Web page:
Then, more recently, some chaps got the hump about something in the USA and chucked a couple of airliners at a couple of buildings. Not at all funny, that. On a much larger scale but in essence no different. The chaps who did the chucking, in this case, were called Muslims. Muslims are not terrorists, but they often disagree with Christians, in the same way as Catholics disagree with Protestants and vice-versa. Men disagree with women on the same sort of scale, and socialists disagree with Tories. It will never change.

Terrorists are a strange breed of people. It scares me that I understand why they do what they do. It scares me a heck of a lot more that Mr Government doesn't.

There is a thing called Islam, which has Muslims. I am not an expert on it, not am I an expert on Christianity (which has Christians). There are, today, a few people running round Nigeria chucking stuff at each other, because some are Muslims and some Christians. It's happened since about 2000 years ago (and probably more), one way or another. Jews, Christians, Muslims, and even factions of these such as Protestant, Catholic, Sunni, Sheite (they're probably misspelt - that's how much I know).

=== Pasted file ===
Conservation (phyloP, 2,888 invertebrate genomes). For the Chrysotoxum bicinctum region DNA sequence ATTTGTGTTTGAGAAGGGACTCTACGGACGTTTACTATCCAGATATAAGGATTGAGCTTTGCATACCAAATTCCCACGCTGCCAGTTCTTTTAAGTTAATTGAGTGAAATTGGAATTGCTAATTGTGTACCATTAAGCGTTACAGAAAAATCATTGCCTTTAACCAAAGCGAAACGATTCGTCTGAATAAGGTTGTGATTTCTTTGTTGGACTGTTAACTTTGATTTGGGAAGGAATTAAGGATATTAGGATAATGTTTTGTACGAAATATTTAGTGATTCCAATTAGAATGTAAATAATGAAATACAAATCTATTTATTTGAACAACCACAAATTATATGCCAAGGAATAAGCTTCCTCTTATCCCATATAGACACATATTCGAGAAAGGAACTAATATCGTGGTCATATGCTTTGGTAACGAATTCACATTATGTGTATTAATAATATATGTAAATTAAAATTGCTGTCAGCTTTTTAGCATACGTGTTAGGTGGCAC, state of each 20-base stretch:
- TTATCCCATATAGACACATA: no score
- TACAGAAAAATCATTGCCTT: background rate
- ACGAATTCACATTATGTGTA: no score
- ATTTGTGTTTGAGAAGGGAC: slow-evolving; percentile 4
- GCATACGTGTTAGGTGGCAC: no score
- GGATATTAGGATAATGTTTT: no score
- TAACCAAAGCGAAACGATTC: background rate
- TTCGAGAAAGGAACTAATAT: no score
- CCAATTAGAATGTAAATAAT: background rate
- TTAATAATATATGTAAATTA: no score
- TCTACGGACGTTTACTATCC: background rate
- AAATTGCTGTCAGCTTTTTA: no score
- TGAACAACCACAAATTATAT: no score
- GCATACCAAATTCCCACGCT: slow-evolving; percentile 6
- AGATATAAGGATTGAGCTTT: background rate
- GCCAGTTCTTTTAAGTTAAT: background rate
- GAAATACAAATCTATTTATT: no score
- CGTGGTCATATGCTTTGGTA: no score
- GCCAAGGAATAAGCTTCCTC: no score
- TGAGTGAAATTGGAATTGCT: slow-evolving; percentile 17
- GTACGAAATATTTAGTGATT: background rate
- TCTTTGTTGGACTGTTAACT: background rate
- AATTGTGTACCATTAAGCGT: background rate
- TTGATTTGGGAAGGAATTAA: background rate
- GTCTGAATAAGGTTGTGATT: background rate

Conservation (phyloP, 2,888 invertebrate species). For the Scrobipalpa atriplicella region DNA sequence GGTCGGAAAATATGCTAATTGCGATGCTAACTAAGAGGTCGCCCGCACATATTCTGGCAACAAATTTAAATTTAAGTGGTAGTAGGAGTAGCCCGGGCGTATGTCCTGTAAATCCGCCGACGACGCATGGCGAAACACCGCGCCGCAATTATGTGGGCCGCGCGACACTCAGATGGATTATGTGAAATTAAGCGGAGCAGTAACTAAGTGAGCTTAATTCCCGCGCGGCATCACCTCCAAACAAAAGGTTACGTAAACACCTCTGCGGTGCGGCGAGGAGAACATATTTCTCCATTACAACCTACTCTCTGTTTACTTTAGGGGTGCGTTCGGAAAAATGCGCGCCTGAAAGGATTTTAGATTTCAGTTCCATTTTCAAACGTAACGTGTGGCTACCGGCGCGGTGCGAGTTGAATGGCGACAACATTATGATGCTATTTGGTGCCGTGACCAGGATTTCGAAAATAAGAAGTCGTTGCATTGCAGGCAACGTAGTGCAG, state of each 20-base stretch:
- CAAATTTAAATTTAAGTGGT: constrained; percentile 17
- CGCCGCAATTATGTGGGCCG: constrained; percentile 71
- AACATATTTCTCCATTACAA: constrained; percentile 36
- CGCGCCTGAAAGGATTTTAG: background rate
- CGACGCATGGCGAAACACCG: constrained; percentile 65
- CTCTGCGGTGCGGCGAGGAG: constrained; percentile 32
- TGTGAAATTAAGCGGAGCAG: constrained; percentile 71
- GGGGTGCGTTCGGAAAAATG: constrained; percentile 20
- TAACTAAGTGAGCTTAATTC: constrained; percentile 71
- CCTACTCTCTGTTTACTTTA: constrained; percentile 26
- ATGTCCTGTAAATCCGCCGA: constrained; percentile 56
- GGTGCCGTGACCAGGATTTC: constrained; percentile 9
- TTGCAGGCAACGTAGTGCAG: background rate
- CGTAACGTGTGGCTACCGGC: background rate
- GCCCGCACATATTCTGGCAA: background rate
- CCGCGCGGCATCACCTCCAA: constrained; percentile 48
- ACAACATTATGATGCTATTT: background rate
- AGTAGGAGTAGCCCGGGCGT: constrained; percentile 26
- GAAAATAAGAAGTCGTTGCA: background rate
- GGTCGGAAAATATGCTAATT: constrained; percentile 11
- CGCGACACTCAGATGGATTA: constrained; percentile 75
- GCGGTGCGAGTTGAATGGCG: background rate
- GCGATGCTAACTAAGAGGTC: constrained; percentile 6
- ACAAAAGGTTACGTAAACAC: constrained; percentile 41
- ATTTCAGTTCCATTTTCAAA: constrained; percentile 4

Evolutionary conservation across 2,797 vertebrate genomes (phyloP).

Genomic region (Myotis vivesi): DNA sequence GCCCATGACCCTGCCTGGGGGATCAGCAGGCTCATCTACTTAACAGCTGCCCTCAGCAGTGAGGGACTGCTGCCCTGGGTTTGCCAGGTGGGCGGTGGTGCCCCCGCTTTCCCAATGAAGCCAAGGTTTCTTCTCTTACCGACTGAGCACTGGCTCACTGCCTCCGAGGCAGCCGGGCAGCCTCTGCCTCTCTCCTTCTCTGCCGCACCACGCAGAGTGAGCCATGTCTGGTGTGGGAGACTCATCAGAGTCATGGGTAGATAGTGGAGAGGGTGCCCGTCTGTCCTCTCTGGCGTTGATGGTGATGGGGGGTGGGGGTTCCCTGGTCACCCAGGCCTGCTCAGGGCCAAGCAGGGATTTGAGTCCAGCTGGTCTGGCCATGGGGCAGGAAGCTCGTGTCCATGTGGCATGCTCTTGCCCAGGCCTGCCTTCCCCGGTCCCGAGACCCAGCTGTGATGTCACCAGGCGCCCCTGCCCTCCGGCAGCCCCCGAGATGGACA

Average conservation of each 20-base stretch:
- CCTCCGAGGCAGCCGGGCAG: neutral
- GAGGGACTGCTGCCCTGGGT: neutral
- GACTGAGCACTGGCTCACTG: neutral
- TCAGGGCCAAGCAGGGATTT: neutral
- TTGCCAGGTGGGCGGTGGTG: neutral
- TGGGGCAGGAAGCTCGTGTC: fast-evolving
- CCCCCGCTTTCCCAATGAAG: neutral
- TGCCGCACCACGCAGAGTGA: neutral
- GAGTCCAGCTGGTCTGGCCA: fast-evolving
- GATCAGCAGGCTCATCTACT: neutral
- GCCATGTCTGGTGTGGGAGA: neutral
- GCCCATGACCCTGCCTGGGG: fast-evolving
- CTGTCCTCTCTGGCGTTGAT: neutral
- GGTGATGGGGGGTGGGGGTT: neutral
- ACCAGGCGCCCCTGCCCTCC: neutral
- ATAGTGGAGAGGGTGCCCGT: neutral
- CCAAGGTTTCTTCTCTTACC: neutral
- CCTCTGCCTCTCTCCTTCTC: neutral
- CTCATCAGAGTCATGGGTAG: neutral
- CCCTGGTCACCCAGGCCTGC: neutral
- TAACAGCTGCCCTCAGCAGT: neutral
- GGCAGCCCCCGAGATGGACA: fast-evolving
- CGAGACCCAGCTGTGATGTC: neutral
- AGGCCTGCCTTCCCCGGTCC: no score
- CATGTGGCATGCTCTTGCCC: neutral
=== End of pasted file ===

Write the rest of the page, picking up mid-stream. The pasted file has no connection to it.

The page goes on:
I'll tell you what I think I know, though. And it seems blindingly obvious to me. These things, called religions, have tenets. Basic concepts. Mainly, they have the same ones. But then some have different ones, or different interpretations of them, and then you get trouble.

One tenet of Islam is the prohibition of usury. The old testament of the Bible (which is seen by Christians as the word of God) also gives usury a good dressing-down. The Romans used to love it, but look what happened to them.

The Twin Towers of the World Trade Center (sic) in the USA were icons of usury. I have a suspicion, more than a strong one, that the chaps who chucked the airliners at them saw them as the devil with the horns on.

It can't be condoned. No act of severe violence against a person can (although there are one or two people I'd dearly love to slap).

Usury is the act of using money in order to make more money. Specifically, it is the charging of a very high rate of interest, or even an illegal rate, on money lent. I can see why it would be up there in the list of sins in a civilised religion. Jesus (the one Christians follow) did this thing in a synagogue where he saw red and tipped over the money-changer's tables. Muhammed (the one Muslims follow, PBUH) said in his Farewell Pilgrimage to Medina "Allah forbids you to take usury ...".